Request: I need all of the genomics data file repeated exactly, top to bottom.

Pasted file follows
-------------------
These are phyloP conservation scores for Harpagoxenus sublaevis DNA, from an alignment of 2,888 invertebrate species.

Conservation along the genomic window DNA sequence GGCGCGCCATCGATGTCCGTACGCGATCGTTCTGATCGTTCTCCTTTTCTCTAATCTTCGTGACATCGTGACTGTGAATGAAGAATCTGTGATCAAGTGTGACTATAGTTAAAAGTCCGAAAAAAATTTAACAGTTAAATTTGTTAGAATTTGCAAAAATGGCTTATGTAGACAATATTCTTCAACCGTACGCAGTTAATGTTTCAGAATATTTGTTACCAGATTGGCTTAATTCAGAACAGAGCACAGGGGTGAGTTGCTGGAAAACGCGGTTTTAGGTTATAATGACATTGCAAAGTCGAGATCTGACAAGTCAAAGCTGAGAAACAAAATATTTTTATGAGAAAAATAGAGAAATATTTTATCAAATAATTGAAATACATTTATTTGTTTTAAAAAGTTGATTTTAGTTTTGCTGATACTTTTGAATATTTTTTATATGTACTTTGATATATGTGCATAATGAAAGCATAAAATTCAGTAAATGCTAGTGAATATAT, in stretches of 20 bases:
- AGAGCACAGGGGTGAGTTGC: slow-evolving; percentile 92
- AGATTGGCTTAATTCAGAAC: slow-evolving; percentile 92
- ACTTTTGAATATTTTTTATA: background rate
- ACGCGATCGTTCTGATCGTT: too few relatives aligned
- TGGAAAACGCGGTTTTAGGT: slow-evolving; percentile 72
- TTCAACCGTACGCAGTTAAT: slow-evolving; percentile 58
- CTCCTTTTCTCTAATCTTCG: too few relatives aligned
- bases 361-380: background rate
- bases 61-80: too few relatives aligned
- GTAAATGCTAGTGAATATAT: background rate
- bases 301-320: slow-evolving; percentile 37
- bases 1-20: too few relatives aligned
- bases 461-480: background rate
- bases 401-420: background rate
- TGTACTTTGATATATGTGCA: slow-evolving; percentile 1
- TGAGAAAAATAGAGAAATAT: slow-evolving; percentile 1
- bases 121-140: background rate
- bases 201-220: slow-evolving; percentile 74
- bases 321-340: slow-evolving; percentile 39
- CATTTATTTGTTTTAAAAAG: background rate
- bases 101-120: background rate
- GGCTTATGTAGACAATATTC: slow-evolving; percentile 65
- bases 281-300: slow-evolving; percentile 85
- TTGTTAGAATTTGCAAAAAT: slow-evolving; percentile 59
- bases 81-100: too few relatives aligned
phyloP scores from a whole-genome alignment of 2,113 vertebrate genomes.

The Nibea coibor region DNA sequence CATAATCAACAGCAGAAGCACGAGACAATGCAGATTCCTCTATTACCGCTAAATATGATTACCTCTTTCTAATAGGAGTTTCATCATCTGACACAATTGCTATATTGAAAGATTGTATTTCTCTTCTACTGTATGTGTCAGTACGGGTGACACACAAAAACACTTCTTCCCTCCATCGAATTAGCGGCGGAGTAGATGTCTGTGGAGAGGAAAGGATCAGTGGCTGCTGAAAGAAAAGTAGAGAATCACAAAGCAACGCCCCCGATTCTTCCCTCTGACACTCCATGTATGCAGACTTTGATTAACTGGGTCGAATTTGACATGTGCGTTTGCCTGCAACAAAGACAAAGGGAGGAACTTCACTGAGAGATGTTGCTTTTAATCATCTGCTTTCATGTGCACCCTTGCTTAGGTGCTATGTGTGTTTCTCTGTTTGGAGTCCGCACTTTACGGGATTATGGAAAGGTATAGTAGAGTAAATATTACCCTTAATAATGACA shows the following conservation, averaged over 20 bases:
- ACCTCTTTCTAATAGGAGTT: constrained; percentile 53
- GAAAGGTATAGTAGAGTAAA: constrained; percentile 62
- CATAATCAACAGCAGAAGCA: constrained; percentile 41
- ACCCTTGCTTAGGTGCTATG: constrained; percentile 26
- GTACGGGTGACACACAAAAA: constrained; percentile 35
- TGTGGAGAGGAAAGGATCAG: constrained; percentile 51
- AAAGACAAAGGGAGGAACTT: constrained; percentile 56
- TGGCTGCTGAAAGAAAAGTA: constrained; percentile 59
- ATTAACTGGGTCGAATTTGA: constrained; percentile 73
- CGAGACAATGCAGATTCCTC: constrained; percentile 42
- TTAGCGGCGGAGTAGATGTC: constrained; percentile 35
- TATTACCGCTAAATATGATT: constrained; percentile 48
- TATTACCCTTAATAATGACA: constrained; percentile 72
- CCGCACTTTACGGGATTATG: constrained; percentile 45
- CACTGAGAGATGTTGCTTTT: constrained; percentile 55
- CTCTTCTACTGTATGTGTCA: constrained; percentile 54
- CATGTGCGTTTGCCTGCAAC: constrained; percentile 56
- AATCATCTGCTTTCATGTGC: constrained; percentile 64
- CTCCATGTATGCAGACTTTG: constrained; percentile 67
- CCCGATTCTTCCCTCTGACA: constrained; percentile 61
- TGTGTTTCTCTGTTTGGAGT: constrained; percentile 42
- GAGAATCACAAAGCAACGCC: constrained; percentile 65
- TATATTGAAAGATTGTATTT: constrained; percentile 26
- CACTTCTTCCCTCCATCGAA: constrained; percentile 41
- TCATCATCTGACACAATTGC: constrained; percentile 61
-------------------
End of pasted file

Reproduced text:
These are phyloP conservation scores for Harpagoxenus sublaevis DNA, from an alignment of 2,888 invertebrate species.

Conservation along the genomic window DNA sequence GGCGCGCCATCGATGTCCGTACGCGATCGTTCTGATCGTTCTCCTTTTCTCTAATCTTCGTGACATCGTGACTGTGAATGAAGAATCTGTGATCAAGTGTGACTATAGTTAAAAGTCCGAAAAAAATTTAACAGTTAAATTTGTTAGAATTTGCAAAAATGGCTTATGTAGACAATATTCTTCAACCGTACGCAGTTAATGTTTCAGAATATTTGTTACCAGATTGGCTTAATTCAGAACAGAGCACAGGGGTGAGTTGCTGGAAAACGCGGTTTTAGGTTATAATGACATTGCAAAGTCGAGATCTGACAAGTCAAAGCTGAGAAACAAAATATTTTTATGAGAAAAATAGAGAAATATTTTATCAAATAATTGAAATACATTTATTTGTTTTAAAAAGTTGATTTTAGTTTTGCTGATACTTTTGAATATTTTTTATATGTACTTTGATATATGTGCATAATGAAAGCATAAAATTCAGTAAATGCTAGTGAATATAT, in stretches of 20 bases:
- AGAGCACAGGGGTGAGTTGC: slow-evolving; percentile 92
- AGATTGGCTTAATTCAGAAC: slow-evolving; percentile 92
- ACTTTTGAATATTTTTTATA: background rate
- ACGCGATCGTTCTGATCGTT: too few relatives aligned
- TGGAAAACGCGGTTTTAGGT: slow-evolving; percentile 72
- TTCAACCGTACGCAGTTAAT: slow-evolving; percentile 58
- CTCCTTTTCTCTAATCTTCG: too few relatives aligned
- bases 361-380: background rate
- bases 61-80: too few relatives aligned
- GTAAATGCTAGTGAATATAT: background rate
- bases 301-320: slow-evolving; percentile 37
- bases 1-20: too few relatives aligned
- bases 461-480: background rate
- bases 401-420: background rate
- TGTACTTTGATATATGTGCA: slow-evolving; percentile 1
- TGAGAAAAATAGAGAAATAT: slow-evolving; percentile 1
- bases 121-140: background rate
- bases 201-220: slow-evolving; percentile 74
- bases 321-340: slow-evolving; percentile 39
- CATTTATTTGTTTTAAAAAG: background rate
- bases 101-120: background rate
- GGCTTATGTAGACAATATTC: slow-evolving; percentile 65
- bases 281-300: slow-evolving; percentile 85
- TTGTTAGAATTTGCAAAAAT: slow-evolving; percentile 59
- bases 81-100: too few relatives aligned
phyloP scores from a whole-genome alignment of 2,113 vertebrate genomes.

The Nibea coibor region DNA sequence CATAATCAACAGCAGAAGCACGAGACAATGCAGATTCCTCTATTACCGCTAAATATGATTACCTCTTTCTAATAGGAGTTTCATCATCTGACACAATTGCTATATTGAAAGATTGTATTTCTCTTCTACTGTATGTGTCAGTACGGGTGACACACAAAAACACTTCTTCCCTCCATCGAATTAGCGGCGGAGTAGATGTCTGTGGAGAGGAAAGGATCAGTGGCTGCTGAAAGAAAAGTAGAGAATCACAAAGCAACGCCCCCGATTCTTCCCTCTGACACTCCATGTATGCAGACTTTGATTAACTGGGTCGAATTTGACATGTGCGTTTGCCTGCAACAAAGACAAAGGGAGGAACTTCACTGAGAGATGTTGCTTTTAATCATCTGCTTTCATGTGCACCCTTGCTTAGGTGCTATGTGTGTTTCTCTGTTTGGAGTCCGCACTTTACGGGATTATGGAAAGGTATAGTAGAGTAAATATTACCCTTAATAATGACA shows the following conservation, averaged over 20 bases:
- ACCTCTTTCTAATAGGAGTT: constrained; percentile 53
- GAAAGGTATAGTAGAGTAAA: constrained; percentile 62
- CATAATCAACAGCAGAAGCA: constrained; percentile 41
- ACCCTTGCTTAGGTGCTATG: constrained; percentile 26
- GTACGGGTGACACACAAAAA: constrained; percentile 35
- TGTGGAGAGGAAAGGATCAG: constrained; percentile 51
- AAAGACAAAGGGAGGAACTT: constrained; percentile 56
- TGGCTGCTGAAAGAAAAGTA: constrained; percentile 59
- ATTAACTGGGTCGAATTTGA: constrained; percentile 73
- CGAGACAATGCAGATTCCTC: constrained; percentile 42
- TTAGCGGCGGAGTAGATGTC: constrained; percentile 35
- TATTACCGCTAAATATGATT: constrained; percentile 48
- TATTACCCTTAATAATGACA: constrained; percentile 72
- CCGCACTTTACGGGATTATG: constrained; percentile 45
- CACTGAGAGATGTTGCTTTT: constrained; percentile 55
- CTCTTCTACTGTATGTGTCA: constrained; percentile 54
- CATGTGCGTTTGCCTGCAAC: constrained; percentile 56
- AATCATCTGCTTTCATGTGC: constrained; percentile 64
- CTCCATGTATGCAGACTTTG: constrained; percentile 67
- CCCGATTCTTCCCTCTGACA: constrained; percentile 61
- TGTGTTTCTCTGTTTGGAGT: constrained; percentile 42
- GAGAATCACAAAGCAACGCC: constrained; percentile 65
- TATATTGAAAGATTGTATTT: constrained; percentile 26
- CACTTCTTCCCTCCATCGAA: constrained; percentile 41
- TCATCATCTGACACAATTGC: constrained; percentile 61